Sun | Mar 18, 2018

Deadly delays

Published:Sunday | August 31, 2014 | 12:00 AM
The premises on Slipe Road in downtown Kingston which houses the National Public Health Laboratory and the Blood Bank.-Norman Grindley/Chief Photographer

Patients suffer long, fearful wait for blood test results

Health ministry blames shortage of pathologists

Erica Virtue, Senior Gleaner Writer

Millions of dollars have been spent by the health ministry to improve conditions at the National Public Health Laboratory (NPHL) in downtown Kingston, but it is still taking many months before the results of doctor-ordered tests are ready.

This has forced some persons to dig deep into their pockets to pay private labs to conduct the tests, while those who can't afford the cost of these private labs can only pray that death does not come before the results are ready.

Since 2011, the NPHL and the Blood Bank have benefited from a $21-million donation for improvement work of $60 million allocated by the National Health Fund (NHF).

But although the premises looks good from the outside, operations inside leave much to be desired as it is still taking an average of six months to get the results of some tests, while private labs, including one which has set up a base at the Kingston Public Hospital (KPH), are returning results of these tests in two to five days.

Last week, the health ministry admitted to delays and blamed it on a shortage of pathologists.

According to the ministry, through an agreement with the Cuban government, it has been strengthening the human resource capacity of the NPHL.

"Since 2012, three Cuban pathologists have been employed to process histopathology samples. There has also been training of lab personnel. This is a part of overall efforts to strengthen the capacity of the lab and reduce the turn-around time for the testing of samples and producing results," the ministry said in response to questions from The Sunday Gleaner.

But that means very little to one man, whose 14-year-old daughter was admitted to the KPH in March for nine days after she suffered a still-unexplained seizure. She was released from hospital without doctors being sure about what caused the seizure as the lab took four months to return results.

"I had to keep going back. Nobody called to say if the results were ready. I made about four trips plus numerous calls before I finally got the results," declared a disappointed Jonathan Brown.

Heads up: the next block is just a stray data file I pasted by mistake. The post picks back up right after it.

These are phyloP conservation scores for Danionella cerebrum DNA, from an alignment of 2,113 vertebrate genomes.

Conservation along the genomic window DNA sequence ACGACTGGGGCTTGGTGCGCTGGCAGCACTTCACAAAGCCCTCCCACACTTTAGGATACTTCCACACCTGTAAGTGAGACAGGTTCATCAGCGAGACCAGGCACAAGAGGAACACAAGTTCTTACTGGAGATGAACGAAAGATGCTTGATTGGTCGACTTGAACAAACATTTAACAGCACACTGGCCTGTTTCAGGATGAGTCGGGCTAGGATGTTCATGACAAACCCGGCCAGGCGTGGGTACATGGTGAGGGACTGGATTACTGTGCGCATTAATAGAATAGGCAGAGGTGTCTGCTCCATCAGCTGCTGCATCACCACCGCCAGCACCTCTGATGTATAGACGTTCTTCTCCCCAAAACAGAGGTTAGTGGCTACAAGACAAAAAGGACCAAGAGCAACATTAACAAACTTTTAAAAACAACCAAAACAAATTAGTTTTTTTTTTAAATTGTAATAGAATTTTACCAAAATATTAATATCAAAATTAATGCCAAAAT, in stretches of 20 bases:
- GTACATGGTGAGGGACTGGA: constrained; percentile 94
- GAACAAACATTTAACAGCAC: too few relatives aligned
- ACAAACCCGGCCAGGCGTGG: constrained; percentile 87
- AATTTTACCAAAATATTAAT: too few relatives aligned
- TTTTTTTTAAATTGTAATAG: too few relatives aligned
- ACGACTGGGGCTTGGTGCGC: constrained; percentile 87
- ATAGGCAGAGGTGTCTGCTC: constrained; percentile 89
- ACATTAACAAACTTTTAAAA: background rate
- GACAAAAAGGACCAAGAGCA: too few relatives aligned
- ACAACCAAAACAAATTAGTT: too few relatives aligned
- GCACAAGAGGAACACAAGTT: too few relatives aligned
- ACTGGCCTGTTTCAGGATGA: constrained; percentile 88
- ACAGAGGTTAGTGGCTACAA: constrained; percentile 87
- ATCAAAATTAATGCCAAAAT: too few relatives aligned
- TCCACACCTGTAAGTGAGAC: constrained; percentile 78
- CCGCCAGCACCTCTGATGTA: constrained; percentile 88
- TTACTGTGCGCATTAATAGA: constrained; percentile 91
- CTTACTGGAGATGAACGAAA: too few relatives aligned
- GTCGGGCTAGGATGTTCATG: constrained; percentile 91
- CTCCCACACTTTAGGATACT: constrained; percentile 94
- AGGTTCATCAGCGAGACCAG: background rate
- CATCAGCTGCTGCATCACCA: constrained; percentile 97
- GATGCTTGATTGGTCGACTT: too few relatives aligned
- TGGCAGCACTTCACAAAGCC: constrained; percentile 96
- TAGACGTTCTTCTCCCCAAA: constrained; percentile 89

"The attending doctor at KPH was really interested in what was happening to my daughter, who had this unexplained seizure. But he was frustrated because he couldn't get back the results either," added Brown.

The NPHL, which is tasked with performing a variety of tests that are relevant to health care, consists of eight units with 180 employees, and this does not include the Blood Bank.

All eight units seem to be the moving at a snail's pace, but the health ministry is confident that things will improve as it embarks on a modernisation process.

"There are no plans to shut down the NPHL. Thousands of tests are carried out routinely and results distributed on behalf of doctors and patients. Several health professionals and patients, therefore, benefit from the operations of NPHL," declared the ministry as it argued that its rehabilitation plan should bear fruit by 2017.

According to the ministry, some of the plans are already being implemented and the laboratory has been a beneficiary of the expertise of several international and local agencies.

Part of the redevelopment was a general rehabilitation of the lab's histopathology suite and renovation of the old incinerator building to store specimens. That cost was estimated at $6 million.

The lab was also seeking to procure and install two new industrial-size autoclaves at a cost of over $10.6 million and the procurement of a new Vitech machine at a cost of $13 million for use in the diagnosis of various types of microbiological agents and controlling infection. These should have been in place by the end of February 2014 but up to late last week there was no confirmation if that timeline had been met.

Participation in the Caribbean Community, Regional Organisation for Standards and Quality, and Laboratory Quality Management Systems Stepwise Improvement Process should also lead to a further improvement in the operation of the labs.

Name changed on request.